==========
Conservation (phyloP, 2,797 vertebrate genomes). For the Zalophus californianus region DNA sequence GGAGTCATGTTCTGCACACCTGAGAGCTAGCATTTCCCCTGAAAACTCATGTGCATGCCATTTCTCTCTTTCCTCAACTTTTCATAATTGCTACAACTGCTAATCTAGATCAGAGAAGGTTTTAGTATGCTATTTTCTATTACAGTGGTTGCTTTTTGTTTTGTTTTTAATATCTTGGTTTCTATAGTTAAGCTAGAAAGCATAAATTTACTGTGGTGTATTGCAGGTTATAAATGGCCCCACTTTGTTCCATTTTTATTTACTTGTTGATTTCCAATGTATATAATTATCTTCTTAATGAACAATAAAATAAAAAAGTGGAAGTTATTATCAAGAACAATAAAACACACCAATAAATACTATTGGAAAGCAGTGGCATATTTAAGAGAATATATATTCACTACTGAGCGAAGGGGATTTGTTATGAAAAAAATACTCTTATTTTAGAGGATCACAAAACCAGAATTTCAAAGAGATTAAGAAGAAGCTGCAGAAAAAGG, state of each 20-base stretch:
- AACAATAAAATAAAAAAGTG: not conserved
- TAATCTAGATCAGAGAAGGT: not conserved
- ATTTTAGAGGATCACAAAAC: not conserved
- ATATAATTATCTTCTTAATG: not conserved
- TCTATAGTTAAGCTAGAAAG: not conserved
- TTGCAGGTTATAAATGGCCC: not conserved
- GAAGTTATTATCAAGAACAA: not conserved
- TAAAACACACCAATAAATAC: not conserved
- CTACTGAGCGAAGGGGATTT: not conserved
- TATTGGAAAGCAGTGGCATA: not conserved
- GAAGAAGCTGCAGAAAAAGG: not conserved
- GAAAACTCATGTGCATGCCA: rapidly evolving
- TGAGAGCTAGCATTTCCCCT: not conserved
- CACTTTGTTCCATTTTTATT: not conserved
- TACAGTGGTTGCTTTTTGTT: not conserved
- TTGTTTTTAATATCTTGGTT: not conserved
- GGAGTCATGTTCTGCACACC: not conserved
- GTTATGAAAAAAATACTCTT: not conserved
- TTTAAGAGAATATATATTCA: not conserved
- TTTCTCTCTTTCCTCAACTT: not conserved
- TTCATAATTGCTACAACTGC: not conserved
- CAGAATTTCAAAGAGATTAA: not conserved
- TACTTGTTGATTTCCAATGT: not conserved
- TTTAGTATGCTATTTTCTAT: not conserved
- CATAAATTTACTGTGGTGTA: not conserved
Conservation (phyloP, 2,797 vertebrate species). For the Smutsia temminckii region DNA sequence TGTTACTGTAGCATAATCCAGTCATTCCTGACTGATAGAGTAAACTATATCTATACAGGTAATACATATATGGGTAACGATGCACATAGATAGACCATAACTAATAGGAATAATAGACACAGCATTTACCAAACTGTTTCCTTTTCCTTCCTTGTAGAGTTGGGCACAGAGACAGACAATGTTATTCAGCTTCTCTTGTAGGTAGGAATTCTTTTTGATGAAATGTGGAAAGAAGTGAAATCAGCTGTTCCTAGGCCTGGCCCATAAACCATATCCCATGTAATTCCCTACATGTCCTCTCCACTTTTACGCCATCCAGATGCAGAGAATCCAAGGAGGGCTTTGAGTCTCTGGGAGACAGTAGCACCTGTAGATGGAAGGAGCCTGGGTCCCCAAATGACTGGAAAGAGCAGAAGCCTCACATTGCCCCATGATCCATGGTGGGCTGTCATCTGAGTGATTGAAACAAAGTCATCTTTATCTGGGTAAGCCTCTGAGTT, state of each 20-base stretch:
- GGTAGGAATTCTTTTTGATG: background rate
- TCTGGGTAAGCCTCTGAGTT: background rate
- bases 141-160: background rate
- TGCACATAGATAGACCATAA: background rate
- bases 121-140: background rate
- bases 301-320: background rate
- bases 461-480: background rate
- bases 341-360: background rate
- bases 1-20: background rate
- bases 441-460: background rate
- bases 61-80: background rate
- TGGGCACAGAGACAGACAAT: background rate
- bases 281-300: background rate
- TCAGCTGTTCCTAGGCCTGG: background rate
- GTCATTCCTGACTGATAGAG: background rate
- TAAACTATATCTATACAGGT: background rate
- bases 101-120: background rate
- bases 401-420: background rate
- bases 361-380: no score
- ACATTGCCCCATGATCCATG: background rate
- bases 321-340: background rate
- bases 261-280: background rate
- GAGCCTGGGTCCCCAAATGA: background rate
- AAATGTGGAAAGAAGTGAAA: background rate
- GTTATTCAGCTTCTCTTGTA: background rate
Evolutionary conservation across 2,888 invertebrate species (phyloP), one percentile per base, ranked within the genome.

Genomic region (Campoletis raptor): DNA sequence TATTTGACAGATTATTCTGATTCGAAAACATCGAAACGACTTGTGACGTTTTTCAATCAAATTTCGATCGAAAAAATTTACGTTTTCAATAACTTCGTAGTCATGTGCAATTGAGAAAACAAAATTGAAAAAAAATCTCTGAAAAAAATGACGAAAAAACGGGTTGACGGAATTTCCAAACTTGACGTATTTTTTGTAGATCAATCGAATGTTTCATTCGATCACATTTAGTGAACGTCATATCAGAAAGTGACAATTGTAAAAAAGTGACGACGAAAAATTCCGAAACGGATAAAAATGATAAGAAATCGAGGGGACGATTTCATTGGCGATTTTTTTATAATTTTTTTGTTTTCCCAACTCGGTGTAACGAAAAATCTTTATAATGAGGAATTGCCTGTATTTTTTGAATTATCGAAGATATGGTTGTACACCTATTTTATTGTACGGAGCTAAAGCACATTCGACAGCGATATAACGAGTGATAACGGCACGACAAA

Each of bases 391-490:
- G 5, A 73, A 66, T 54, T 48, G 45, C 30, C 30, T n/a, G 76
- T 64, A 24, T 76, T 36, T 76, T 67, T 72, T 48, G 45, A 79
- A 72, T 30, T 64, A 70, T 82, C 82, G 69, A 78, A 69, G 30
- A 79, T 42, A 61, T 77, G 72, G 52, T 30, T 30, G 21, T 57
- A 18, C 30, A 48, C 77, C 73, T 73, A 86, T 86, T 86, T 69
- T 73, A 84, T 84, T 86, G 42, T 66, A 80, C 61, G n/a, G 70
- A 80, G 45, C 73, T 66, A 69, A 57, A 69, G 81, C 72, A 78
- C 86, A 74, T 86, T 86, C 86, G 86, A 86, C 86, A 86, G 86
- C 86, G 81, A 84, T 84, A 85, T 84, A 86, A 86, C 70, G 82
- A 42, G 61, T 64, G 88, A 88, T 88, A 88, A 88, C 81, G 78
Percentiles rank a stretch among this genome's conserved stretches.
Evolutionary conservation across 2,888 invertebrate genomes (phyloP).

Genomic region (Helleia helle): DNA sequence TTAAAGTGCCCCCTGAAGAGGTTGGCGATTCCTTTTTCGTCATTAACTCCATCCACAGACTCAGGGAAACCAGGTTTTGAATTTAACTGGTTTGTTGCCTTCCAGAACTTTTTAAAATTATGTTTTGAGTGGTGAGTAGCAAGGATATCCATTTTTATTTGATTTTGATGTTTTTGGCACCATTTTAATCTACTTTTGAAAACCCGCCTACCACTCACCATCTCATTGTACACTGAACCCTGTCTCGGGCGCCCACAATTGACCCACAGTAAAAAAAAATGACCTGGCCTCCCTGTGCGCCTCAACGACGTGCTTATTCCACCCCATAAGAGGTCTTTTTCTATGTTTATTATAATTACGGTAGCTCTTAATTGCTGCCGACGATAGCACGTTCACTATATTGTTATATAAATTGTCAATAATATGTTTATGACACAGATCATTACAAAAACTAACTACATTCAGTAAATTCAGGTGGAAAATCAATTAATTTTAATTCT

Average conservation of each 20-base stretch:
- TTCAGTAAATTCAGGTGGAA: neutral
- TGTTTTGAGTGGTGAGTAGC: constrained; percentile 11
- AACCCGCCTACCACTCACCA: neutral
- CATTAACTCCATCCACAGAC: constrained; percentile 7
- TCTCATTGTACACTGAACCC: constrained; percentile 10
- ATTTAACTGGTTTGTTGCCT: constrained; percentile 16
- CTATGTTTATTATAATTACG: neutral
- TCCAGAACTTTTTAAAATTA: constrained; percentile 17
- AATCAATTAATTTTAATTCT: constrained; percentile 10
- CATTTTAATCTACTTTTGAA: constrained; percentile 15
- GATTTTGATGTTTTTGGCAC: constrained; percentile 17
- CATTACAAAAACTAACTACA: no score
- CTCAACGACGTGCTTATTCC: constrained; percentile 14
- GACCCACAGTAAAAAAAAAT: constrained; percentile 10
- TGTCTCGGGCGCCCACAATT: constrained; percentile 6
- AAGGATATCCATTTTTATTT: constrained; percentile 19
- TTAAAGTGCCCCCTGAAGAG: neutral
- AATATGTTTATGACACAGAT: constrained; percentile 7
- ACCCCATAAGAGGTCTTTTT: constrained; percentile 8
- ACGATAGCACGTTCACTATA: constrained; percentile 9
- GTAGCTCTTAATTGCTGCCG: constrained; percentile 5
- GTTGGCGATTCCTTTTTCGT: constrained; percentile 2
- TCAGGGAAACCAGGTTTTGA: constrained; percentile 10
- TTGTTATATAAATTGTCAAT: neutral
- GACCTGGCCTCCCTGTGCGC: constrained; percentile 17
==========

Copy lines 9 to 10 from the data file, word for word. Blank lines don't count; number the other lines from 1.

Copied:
- TAAAACACACCAATAAATAC: not conserved
- CTACTGAGCGAAGGGGATTT: not conserved